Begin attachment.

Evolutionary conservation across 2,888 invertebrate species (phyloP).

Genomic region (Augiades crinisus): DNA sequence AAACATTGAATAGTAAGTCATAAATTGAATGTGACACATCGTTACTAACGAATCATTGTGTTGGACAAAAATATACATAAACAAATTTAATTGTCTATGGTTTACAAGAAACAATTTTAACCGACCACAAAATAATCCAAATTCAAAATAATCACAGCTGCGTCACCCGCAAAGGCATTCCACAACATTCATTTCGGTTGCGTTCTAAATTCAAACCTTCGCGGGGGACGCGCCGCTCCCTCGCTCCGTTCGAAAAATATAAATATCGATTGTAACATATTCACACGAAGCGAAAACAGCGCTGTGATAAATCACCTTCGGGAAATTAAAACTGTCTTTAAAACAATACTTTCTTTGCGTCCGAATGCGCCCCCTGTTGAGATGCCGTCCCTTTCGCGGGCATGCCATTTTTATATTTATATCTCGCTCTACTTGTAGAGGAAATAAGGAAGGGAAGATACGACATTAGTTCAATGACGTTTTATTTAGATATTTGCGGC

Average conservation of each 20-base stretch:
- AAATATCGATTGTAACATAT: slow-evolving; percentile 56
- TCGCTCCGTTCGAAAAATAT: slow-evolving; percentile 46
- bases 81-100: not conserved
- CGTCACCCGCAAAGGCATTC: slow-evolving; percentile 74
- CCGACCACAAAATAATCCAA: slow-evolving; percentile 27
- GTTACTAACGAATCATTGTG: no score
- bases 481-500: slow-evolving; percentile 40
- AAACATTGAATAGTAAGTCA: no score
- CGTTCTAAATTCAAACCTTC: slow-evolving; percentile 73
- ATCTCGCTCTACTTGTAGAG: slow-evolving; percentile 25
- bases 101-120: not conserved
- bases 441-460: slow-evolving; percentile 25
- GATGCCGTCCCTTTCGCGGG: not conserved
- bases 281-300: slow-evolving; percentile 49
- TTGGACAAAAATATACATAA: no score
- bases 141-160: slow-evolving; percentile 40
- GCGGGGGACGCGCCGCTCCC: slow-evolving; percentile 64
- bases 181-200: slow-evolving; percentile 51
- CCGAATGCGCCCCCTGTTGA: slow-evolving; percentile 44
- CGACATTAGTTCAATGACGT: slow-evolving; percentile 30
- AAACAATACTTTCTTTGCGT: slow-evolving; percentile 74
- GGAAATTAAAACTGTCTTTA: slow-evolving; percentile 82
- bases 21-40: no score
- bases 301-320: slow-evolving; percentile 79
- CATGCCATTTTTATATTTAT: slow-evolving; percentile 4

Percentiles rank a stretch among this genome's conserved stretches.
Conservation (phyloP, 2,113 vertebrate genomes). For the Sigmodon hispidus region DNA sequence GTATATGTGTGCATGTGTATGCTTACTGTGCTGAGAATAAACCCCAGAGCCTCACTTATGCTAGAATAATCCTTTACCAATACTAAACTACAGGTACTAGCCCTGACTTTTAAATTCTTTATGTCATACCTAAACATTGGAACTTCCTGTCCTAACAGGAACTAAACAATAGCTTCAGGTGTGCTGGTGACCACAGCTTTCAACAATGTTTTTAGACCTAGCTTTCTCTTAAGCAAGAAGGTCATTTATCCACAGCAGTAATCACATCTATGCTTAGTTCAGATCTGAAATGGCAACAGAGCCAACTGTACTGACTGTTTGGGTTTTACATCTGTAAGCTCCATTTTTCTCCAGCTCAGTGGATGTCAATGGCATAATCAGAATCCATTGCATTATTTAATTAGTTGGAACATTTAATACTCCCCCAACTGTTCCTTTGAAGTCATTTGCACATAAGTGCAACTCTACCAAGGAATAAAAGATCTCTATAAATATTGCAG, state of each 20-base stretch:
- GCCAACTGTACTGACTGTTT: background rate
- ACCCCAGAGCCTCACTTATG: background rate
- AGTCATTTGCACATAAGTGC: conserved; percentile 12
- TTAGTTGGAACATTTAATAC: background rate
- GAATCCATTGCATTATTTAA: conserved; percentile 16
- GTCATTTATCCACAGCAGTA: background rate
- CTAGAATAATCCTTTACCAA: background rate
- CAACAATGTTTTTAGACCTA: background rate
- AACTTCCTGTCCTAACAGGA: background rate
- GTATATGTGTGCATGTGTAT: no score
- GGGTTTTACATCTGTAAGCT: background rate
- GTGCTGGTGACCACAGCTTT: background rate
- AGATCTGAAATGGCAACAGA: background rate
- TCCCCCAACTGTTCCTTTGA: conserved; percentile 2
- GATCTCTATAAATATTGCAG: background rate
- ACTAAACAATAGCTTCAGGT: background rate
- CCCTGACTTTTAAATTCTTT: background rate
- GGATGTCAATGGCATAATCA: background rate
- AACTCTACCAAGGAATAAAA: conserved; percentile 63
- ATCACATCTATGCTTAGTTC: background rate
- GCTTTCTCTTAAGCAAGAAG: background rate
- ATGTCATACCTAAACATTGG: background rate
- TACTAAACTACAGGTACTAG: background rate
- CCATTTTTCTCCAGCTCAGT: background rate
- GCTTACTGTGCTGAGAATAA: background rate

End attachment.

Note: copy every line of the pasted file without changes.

Evolutionary conservation across 2,888 invertebrate species (phyloP).

Genomic region (Augiades crinisus): DNA sequence AAACATTGAATAGTAAGTCATAAATTGAATGTGACACATCGTTACTAACGAATCATTGTGTTGGACAAAAATATACATAAACAAATTTAATTGTCTATGGTTTACAAGAAACAATTTTAACCGACCACAAAATAATCCAAATTCAAAATAATCACAGCTGCGTCACCCGCAAAGGCATTCCACAACATTCATTTCGGTTGCGTTCTAAATTCAAACCTTCGCGGGGGACGCGCCGCTCCCTCGCTCCGTTCGAAAAATATAAATATCGATTGTAACATATTCACACGAAGCGAAAACAGCGCTGTGATAAATCACCTTCGGGAAATTAAAACTGTCTTTAAAACAATACTTTCTTTGCGTCCGAATGCGCCCCCTGTTGAGATGCCGTCCCTTTCGCGGGCATGCCATTTTTATATTTATATCTCGCTCTACTTGTAGAGGAAATAAGGAAGGGAAGATACGACATTAGTTCAATGACGTTTTATTTAGATATTTGCGGC

Average conservation of each 20-base stretch:
- AAATATCGATTGTAACATAT: slow-evolving; percentile 56
- TCGCTCCGTTCGAAAAATAT: slow-evolving; percentile 46
- bases 81-100: not conserved
- CGTCACCCGCAAAGGCATTC: slow-evolving; percentile 74
- CCGACCACAAAATAATCCAA: slow-evolving; percentile 27
- GTTACTAACGAATCATTGTG: no score
- bases 481-500: slow-evolving; percentile 40
- AAACATTGAATAGTAAGTCA: no score
- CGTTCTAAATTCAAACCTTC: slow-evolving; percentile 73
- ATCTCGCTCTACTTGTAGAG: slow-evolving; percentile 25
- bases 101-120: not conserved
- bases 441-460: slow-evolving; percentile 25
- GATGCCGTCCCTTTCGCGGG: not conserved
- bases 281-300: slow-evolving; percentile 49
- TTGGACAAAAATATACATAA: no score
- bases 141-160: slow-evolving; percentile 40
- GCGGGGGACGCGCCGCTCCC: slow-evolving; percentile 64
- bases 181-200: slow-evolving; percentile 51
- CCGAATGCGCCCCCTGTTGA: slow-evolving; percentile 44
- CGACATTAGTTCAATGACGT: slow-evolving; percentile 30
- AAACAATACTTTCTTTGCGT: slow-evolving; percentile 74
- GGAAATTAAAACTGTCTTTA: slow-evolving; percentile 82
- bases 21-40: no score
- bases 301-320: slow-evolving; percentile 79
- CATGCCATTTTTATATTTAT: slow-evolving; percentile 4

Percentiles rank a stretch among this genome's conserved stretches.
Conservation (phyloP, 2,113 vertebrate genomes). For the Sigmodon hispidus region DNA sequence GTATATGTGTGCATGTGTATGCTTACTGTGCTGAGAATAAACCCCAGAGCCTCACTTATGCTAGAATAATCCTTTACCAATACTAAACTACAGGTACTAGCCCTGACTTTTAAATTCTTTATGTCATACCTAAACATTGGAACTTCCTGTCCTAACAGGAACTAAACAATAGCTTCAGGTGTGCTGGTGACCACAGCTTTCAACAATGTTTTTAGACCTAGCTTTCTCTTAAGCAAGAAGGTCATTTATCCACAGCAGTAATCACATCTATGCTTAGTTCAGATCTGAAATGGCAACAGAGCCAACTGTACTGACTGTTTGGGTTTTACATCTGTAAGCTCCATTTTTCTCCAGCTCAGTGGATGTCAATGGCATAATCAGAATCCATTGCATTATTTAATTAGTTGGAACATTTAATACTCCCCCAACTGTTCCTTTGAAGTCATTTGCACATAAGTGCAACTCTACCAAGGAATAAAAGATCTCTATAAATATTGCAG, state of each 20-base stretch:
- GCCAACTGTACTGACTGTTT: background rate
- ACCCCAGAGCCTCACTTATG: background rate
- AGTCATTTGCACATAAGTGC: conserved; percentile 12
- TTAGTTGGAACATTTAATAC: background rate
- GAATCCATTGCATTATTTAA: conserved; percentile 16
- GTCATTTATCCACAGCAGTA: background rate
- CTAGAATAATCCTTTACCAA: background rate
- CAACAATGTTTTTAGACCTA: background rate
- AACTTCCTGTCCTAACAGGA: background rate
- GTATATGTGTGCATGTGTAT: no score
- GGGTTTTACATCTGTAAGCT: background rate
- GTGCTGGTGACCACAGCTTT: background rate
- AGATCTGAAATGGCAACAGA: background rate
- TCCCCCAACTGTTCCTTTGA: conserved; percentile 2
- GATCTCTATAAATATTGCAG: background rate
- ACTAAACAATAGCTTCAGGT: background rate
- CCCTGACTTTTAAATTCTTT: background rate
- GGATGTCAATGGCATAATCA: background rate
- AACTCTACCAAGGAATAAAA: conserved; percentile 63
- ATCACATCTATGCTTAGTTC: background rate
- GCTTTCTCTTAAGCAAGAAG: background rate
- ATGTCATACCTAAACATTGG: background rate
- TACTAAACTACAGGTACTAG: background rate
- CCATTTTTCTCCAGCTCAGT: background rate
- GCTTACTGTGCTGAGAATAA: background rate